Saturday, June 2, 2012
Picasso: 1890 - 1902, Earliest ART
+ JMJ +
"Art washes away from the soul the dust of everyday life." ~ Pablo Picasso
Picasso: Love his ART, but not his private life!
Last Saturday (May 5, 2012), we visited a special Picasso exhibit at the National Gallery of Art. Here's a picture of Robs and the boys at the NGA's side entrance, with a poster of Picasso's self-portrait as a young man, above the door.
An introduction to the exhibit from the NGA website:
"Pablo Picasso (1881–1973) is generally acknowledged as the greatest draftsman of the 20th century. Through some 55 works, the exhibition presents the dazzling development of Picasso's drawings over a 30-year period—from the precocious academic exercises of his youth in the 1890s to the virtuoso works of the early 1920s, including the radical innovations of cubism and collage. This exhibit is the first to focus on his major drawings, watercolors, pastels, and collages."
The exhibition was called "Picasso's Drawings, 1890-1921: Reinventing Tradition." The works were presented chronologically, from early academic studies and life drawing to preparatory drawings for paintings, major independent and finished drawings made for sale, and portraits of family and friends in all media.
It was fascinating to see his classical training background and his transition to abstract art, some of which I'd like to show in a series of posts in this blog, using a combination of works from the exhibition and online.
Pablo Picasso (25 October 1881 – 8 April 1973) was a Spanish painter, draftsman, sculptor, printmaker, ceramicist, and stage designer. He was one of the greatest and most influential artists of the 20th century. He co-founded the Cubist movement, as well as co-invented collage.
Picasso demonstrated extraordinary artistic talent in his early years, painting in a realistic manner through his childhood and adolescence. During the first decade of the 20th century his style changed as he experimented with different theories, techniques, and ideas. His revolutionary artistic accomplishments brought him universal renown and immense fortune, making him one of the best-known figures in 20th century art.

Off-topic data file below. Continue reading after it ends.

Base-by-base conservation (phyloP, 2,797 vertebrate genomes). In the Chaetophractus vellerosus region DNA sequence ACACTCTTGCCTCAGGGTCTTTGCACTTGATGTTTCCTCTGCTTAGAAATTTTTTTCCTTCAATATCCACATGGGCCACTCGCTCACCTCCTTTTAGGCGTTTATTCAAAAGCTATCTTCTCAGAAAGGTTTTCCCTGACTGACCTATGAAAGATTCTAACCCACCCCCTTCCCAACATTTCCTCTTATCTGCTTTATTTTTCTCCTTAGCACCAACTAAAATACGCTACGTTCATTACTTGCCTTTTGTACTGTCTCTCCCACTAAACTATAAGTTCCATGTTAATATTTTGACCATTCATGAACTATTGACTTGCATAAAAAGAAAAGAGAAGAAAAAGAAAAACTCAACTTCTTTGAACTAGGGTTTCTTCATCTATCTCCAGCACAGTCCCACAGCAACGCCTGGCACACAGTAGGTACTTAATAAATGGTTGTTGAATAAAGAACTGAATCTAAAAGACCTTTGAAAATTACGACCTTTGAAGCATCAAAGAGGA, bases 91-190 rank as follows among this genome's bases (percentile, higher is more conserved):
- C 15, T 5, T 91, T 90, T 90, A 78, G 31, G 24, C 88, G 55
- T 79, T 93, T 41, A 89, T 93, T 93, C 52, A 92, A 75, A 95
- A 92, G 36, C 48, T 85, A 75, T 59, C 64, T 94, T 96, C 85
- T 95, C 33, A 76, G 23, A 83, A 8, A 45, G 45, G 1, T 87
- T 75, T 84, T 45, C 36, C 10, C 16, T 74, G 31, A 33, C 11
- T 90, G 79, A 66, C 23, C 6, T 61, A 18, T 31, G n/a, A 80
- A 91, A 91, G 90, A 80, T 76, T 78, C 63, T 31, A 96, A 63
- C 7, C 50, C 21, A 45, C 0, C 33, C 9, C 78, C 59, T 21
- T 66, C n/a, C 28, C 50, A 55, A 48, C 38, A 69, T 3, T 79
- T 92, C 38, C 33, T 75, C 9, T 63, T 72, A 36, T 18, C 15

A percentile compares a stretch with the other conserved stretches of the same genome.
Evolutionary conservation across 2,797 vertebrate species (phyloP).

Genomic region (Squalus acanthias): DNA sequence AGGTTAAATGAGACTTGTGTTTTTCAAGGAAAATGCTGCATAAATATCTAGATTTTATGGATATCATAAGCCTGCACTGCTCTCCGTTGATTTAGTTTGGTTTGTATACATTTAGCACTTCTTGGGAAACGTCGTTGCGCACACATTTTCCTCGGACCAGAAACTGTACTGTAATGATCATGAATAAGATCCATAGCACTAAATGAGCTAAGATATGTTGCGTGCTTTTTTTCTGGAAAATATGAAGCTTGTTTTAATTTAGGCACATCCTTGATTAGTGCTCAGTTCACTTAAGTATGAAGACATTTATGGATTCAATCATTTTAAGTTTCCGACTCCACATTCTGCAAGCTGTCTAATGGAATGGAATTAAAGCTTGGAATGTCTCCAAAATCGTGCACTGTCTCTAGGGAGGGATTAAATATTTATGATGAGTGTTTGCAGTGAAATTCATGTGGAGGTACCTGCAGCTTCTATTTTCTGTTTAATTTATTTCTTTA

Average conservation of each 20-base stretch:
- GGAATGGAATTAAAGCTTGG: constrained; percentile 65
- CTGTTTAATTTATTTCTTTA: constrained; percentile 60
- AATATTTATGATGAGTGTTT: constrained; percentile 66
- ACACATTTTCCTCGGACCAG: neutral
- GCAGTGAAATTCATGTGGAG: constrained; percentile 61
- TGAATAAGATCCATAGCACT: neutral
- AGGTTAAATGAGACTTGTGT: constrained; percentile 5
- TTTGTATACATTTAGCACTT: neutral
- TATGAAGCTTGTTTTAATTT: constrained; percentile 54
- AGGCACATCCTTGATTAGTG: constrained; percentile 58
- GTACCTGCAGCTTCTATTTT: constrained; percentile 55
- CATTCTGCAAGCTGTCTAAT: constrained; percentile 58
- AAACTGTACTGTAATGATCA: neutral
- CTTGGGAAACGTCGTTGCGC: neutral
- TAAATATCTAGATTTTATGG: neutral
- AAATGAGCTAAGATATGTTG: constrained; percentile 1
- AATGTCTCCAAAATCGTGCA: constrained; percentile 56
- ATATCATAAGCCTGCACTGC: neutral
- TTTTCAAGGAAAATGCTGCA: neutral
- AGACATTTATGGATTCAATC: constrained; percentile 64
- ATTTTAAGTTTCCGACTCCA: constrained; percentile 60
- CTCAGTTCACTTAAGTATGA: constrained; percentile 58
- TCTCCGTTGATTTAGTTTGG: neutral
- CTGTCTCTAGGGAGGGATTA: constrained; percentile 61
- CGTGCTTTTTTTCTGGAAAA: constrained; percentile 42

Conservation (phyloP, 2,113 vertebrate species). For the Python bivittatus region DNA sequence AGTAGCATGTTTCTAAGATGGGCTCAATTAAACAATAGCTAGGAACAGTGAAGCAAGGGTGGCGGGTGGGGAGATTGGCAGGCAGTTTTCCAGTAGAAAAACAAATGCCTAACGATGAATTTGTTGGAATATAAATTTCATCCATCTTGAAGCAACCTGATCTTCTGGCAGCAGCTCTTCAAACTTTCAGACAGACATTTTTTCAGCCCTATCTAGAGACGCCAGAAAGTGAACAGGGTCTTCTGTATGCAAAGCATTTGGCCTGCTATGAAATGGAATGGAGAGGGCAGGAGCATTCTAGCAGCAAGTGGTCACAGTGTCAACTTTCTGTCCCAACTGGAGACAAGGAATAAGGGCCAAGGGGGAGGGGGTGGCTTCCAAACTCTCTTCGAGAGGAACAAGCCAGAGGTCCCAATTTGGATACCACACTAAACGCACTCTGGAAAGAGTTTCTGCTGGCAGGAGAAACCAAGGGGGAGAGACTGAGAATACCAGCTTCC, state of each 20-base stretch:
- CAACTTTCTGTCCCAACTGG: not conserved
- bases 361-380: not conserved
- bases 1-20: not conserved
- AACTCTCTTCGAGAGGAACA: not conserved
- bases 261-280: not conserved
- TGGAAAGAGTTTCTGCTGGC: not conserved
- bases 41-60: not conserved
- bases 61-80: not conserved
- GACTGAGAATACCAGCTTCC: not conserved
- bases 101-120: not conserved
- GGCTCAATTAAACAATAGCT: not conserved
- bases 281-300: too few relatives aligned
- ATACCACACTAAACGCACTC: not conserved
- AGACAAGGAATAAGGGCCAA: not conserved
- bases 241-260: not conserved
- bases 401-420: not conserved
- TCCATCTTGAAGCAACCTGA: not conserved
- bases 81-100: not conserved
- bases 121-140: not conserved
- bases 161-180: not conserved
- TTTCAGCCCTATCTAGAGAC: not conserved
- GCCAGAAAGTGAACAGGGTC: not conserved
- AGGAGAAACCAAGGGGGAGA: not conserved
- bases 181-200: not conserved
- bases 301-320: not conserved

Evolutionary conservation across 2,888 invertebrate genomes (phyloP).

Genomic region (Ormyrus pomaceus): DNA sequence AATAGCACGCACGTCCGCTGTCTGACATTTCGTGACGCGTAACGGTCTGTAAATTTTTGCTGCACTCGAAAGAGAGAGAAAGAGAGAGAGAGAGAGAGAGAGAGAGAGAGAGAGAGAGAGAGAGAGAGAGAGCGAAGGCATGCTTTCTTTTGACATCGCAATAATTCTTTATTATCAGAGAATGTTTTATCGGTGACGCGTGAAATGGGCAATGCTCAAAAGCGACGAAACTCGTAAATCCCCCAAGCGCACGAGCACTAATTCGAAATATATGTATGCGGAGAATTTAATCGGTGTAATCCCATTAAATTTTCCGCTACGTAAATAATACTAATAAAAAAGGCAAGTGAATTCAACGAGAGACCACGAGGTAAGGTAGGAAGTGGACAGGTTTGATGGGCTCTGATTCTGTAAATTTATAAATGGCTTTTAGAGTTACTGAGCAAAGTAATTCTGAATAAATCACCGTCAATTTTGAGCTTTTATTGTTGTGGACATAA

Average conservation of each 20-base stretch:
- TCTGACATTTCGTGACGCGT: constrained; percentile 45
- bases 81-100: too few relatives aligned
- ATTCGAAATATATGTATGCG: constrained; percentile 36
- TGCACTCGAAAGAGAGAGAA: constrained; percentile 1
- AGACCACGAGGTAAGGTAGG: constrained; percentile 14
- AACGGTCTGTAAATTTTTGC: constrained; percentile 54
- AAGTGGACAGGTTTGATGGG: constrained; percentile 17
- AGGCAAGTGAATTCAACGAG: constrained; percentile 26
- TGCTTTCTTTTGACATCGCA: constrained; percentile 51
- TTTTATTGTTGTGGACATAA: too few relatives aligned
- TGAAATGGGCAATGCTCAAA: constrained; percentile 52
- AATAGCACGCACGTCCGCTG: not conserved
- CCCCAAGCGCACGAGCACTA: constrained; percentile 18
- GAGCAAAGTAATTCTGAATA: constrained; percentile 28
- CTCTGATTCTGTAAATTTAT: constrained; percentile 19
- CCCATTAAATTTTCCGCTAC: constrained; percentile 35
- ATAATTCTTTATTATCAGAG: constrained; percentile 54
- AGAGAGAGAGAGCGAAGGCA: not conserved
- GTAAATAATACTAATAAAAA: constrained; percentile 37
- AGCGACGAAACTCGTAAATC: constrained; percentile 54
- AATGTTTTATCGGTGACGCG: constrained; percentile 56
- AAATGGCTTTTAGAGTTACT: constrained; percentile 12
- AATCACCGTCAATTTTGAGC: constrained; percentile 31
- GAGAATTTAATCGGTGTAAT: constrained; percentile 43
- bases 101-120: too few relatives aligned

Picasso was born on the 25th October 1881 in Malaga, in southern Spain. Called Pablo Ruiz Picasso after his father and mother, Jose Ruiz Blasco and Maria Picasso Lopez, he later dropped his father's surname to become simply Pablo Picasso.
Picasso’s father was also a painter, who specialized in naturalistic depictions of birds and other game. For most of his life, Ruiz was a professor of art at the School of Crafts and a curator of a local museum. Below is a painting by him.
Pigeons, 1888 by Don Jose Ruiz Blasco (Picasso's father)
Picasso showed a passion and a skill for drawing from an early age. From the age of seven, he received formal artistic training from his father in figure drawing and oil painting.
The exhibition we visited at NGA opened with a selection of the most accomplished drawings from his childhood, including Hercules (1890)—his earliest known drawing.
"Hercules" (1890), done in pencil on paper when Picasso was 8 or 9.
"I never did children's drawings. Not even when I was very small - never," Picasso commented to art critic Helene Parmelin. "In my father's home there was a Hercules with his club in the passage. So, I went into the passage and drew him. But that was no child's drawing. It was a fully-fledged drawing depicting Hercules holding his club." (Ocaña 1997)
As a young boy, Picasso became preoccupied with art to the detriment of his classwork. At the tender age of 9, he completed his first painting: Le picador, a man riding a horse in a bullfight.
Pablo's First Drawing:
Le Picador by Pablo Picasso
Ruiz was a traditional, academic artist and instructor who believed that proper training required disciplined copying of the masters, and drawing the human body from plaster casts and live models.
At the age of 10, Picasso started formal art training in La Coruña, where he copied classical drawings and models as part of his drawing exercises. The two drawings depicted below were done at the age of 11 during Picasso's first year of training.
As you can see from the detail and shading, Picasso was attune to the subtle shadows cast by the plaster model, and even at such a young age, was capable of capturing a high sense of realism.
La Coruna, 1892-1893
Black pencil & charcoal on laid, ivory paper
La Coruna, 1892-1893
Charcoal and conte pencil on paper
Study of a Torso, After a Plaster Cast, 1893-94
by Picasso, age 12 or 13 (Musée Picasso)
By age 14, he had mastered the conventions of classical draftsmanship through intense academic study and hard work, exemplified above in Study of a Torso (1895).
To see more of Picasso's enormous, young talent, click here for some of his paintings from 1893-1896.